A MOTHER AND her children spent almost two years moving around in emergency accommodation after fleeing domestic violence, a damning report has revealed.
An investigation by the office of the Ombudsman for Children has criticised ‘mistakes’ made by services, which left the vulnerable woman and her children, who ranged in ages from five to 17, without a stable home for 20 months.
Speaking to RTÉ’s Morning Ireland, director of investigations Nuala Ward said the family spent the first three months in a refuge and then moved between B&Bs and hotels, which she described as “very stressful and difficult for the children”.
“These are already vulnerable children because they’ve left a domestic violence situation. They were seeking somewhere safe for them to stay and so I think it was very, very difficult and challenging for them to experience huge disruption in their very young lives as they moved from place to place,” she said.
“Basically, there were mistakes made. This mother originally was referred to the wrong unit and then subsequently she had to find her own accommodation on a week-to-week basis, which is the system – that is the system that children and families experience out in the sector at the moment due to the crisis.”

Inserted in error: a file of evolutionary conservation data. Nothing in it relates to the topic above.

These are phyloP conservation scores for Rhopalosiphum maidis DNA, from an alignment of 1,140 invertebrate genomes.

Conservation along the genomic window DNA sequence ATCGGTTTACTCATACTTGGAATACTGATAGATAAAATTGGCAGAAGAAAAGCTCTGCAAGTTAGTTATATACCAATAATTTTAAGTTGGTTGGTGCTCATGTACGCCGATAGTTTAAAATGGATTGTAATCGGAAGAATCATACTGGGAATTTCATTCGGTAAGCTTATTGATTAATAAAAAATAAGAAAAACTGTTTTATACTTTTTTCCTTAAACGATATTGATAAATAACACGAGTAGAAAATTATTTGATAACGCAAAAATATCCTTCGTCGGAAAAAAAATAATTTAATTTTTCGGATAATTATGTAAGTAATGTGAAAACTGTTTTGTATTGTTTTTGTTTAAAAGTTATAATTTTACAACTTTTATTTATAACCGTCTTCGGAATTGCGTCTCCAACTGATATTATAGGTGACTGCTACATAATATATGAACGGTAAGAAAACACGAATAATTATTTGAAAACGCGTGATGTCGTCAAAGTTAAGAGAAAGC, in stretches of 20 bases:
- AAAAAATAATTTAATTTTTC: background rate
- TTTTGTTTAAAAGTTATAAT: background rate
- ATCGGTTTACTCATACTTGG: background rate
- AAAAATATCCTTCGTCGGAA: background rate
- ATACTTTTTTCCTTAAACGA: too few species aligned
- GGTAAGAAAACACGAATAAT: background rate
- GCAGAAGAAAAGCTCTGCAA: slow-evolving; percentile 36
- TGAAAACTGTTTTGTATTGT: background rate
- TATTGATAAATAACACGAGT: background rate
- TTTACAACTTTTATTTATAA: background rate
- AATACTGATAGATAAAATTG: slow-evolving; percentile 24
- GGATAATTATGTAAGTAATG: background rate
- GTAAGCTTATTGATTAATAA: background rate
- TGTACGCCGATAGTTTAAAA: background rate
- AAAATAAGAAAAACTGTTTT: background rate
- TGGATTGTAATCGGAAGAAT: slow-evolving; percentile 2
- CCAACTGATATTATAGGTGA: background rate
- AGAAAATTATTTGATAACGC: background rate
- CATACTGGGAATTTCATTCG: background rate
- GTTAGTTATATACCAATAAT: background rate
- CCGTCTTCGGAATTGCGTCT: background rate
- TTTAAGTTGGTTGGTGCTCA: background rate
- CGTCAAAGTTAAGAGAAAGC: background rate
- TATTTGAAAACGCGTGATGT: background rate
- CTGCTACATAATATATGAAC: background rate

Ward said at one stage the family went into accommodation where there were “dirty and bloodstained mattresses for the children to sleep on”.
In another situation there were eight beds in one small room, so for that to go on for over two years was really unacceptable.
The report has recommended the government ensure there is greater clarity regarding children who are victims of domestic violence to there is a clear pathway for them to find a safe place to live.
Dublin regional homeless executive and county council did a review of this woman’s case as a result of the investigation and have made commitments that the same mistake will not be made again.
However Ward said this case is ”just an indicative example of what is happening in the sector”.
“We have taken a number of complaints from families in vulnerable situations, families who have children with disabilities who are particularly vulnerable when they’re living in emergency homeless accommodation,” Ward said.
This is very serious money being paid to commercial bodies, to hotels and B&BS, it’s government money, which is our money and I think at the very least, they shouldn’t have to be relying on people to make complaints, but they should walk into good quality accommodation.
Her office is now urging the government to put in place a robust inspection regime to ensure quality control in homeless accommodation.